On the eve of the EU and NATO enlargements, it is worth taking stock of the recent developments in the Union's Neighbourhood Policy, the main thrust of which is to transform into opportunities all possible challenges stemming from enlargement along the Union's borders to the south and east up to 2007.

I remain convinced that the on-going EU enlargement will not only benefit the Acceding States and the Union as a whole, but also our neighbours. Increased prosperity in an enlarged Union, based on the rule of law and well-functioning, open market economies, will generate opportunities for trade, investment and economic cooperation with non-member countries. It will do so first and foremost with our neighbours. But let me make it clear once more that our Neighbourhood policy is distinct from enlargement. It neither prepares for enlargement, nor rules it out at some future point. For the time being the accession of these countries is not on our agenda.

European Commission President Romano Prodi describes the policy's aim as seeking to create a "ring of friends". This will allow us to develop co-operation with -- and encourage reforms in -- neighbouring countries and deepen our bilateral relations to the mutual benefit of the Union and its neighbours. It will build on our existing contractual relations, but with the possibility to go further and faster. The Neighbourhood policy opens the way for partners to progressively participate in major EU policies and programmes. This includes the Union's Single Market.

One basic principle behind the ring of friends we are forging is joint ownership. Of course, we cannot impose the policy on any neighbour. We are offering closer co-operation across the broad spectrum of our relations, from political dialogue to economic integration.

Another basic principle is differentiation. The partners in our neighbourhood differ hugely from each other in many respects: in size, level of economic development, political conditions, state of relations with the Union, etc. We need to take this into account.

In particular, we will need to maintain a broad balance between the levels of ambition in the various areas of our co-operation. The closer we move together in our political dialogue, the more we should be able to do in economic areas as well.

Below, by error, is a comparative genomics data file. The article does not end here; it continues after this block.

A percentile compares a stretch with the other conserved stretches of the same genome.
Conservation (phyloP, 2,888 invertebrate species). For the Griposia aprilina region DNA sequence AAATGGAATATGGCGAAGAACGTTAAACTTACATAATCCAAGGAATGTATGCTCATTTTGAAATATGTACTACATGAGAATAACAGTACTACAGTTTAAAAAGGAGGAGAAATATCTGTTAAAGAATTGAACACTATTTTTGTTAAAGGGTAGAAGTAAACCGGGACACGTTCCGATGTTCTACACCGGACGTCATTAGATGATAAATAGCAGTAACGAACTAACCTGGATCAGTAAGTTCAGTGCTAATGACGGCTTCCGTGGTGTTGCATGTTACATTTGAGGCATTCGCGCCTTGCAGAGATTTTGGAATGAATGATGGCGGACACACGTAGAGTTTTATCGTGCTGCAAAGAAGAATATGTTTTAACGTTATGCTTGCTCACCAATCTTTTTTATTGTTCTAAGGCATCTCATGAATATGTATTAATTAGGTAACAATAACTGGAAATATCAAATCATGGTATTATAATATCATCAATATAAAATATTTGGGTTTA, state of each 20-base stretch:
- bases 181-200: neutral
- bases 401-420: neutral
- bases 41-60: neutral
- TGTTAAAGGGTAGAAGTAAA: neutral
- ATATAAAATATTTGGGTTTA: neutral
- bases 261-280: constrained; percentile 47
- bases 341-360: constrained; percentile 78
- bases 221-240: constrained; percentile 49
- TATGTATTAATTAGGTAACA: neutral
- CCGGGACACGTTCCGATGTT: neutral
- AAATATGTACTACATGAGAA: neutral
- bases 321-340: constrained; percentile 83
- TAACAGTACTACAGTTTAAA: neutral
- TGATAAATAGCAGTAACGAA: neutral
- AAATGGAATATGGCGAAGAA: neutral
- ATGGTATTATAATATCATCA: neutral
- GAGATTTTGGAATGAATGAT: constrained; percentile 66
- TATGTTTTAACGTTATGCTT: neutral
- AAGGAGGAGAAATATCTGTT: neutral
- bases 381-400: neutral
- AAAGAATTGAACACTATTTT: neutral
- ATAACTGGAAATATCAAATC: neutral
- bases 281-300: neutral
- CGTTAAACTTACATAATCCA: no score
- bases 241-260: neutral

The Commission's proposals were set out in its Communication entitled "Wider Europe Neighbourhood: A New Framework for Relations with our Eastern and Southern Neighbours". These were endorsed by the European Councils at Thessaloniki and Brussels in June and October 2003. We were asked to draw up the instruments for the Policy and take it forward.

We have made good progress and now want to put forward the following four elements of the Neighbourhood policy to the Member States by the summer:

  • a strategy paper,

  • country reports

  • action plans,

  • a New Neighbourhood Instrument for cross-border co-operation.

The strategy paper will outline the vision behind the policy, and address the key overall questions.

The country reports will describe the political, economic, social and institutional situation of the countries concerned in so far as they are relevant to the Neighbourhood Policy.

The main operational instruments of the Neighbourhood Policy will be the action plans. These are tailor-made documents outlining commitments from both sides in the following main areas:

Enhanced political co-operation and co-operation in addressing common security threats and conflict prevention;

Economic reform and development, and a functioning market economy;

Issues relating to the Internal Market, including trade liberalisation, co-operation in areas such as energy, and transport;

Co-operation in the field of Justice and Home Affairs;

Development of infrastructure networks and markets for energy, transport and telecommunications, and co-operation on the environment;

Policies to promote people-to-people contacts, for instance in education, research and development, and culture, and through the gradual opening-up of certain Community programmes.

We must bear in mind that this exercise requires joint ownership. Because we cannot impose our rules on the partners, they need to be convinced. The action plans will contain nothing that does not have the full approval of both sides. They will be tailor-made to reflect the particular circumstances and objectives of each partner, the possibilities open to it and the degree of desire to move forward with us.

By themselves the action plans will not create any new legal obligations. The existing Partnership and Co-operation Agreements and Association Agreements will continue to form the legal basis for our relations with the partners. The Neighbourhood Policy sets out a comprehensive framework. This allows us to focus attention and create motivation and this will bring added value compared to current agreements and processes. In the Mediterranean, for example, we do not intend to replace the Barcelona Process by any aspect of the Neighbourhood Policy. On the contrary, the Barcelona Process should benefit from the Neighbourhood Policy. It will provide fresh momentum by measuring progress against benchmarks within a given and limited timeframe.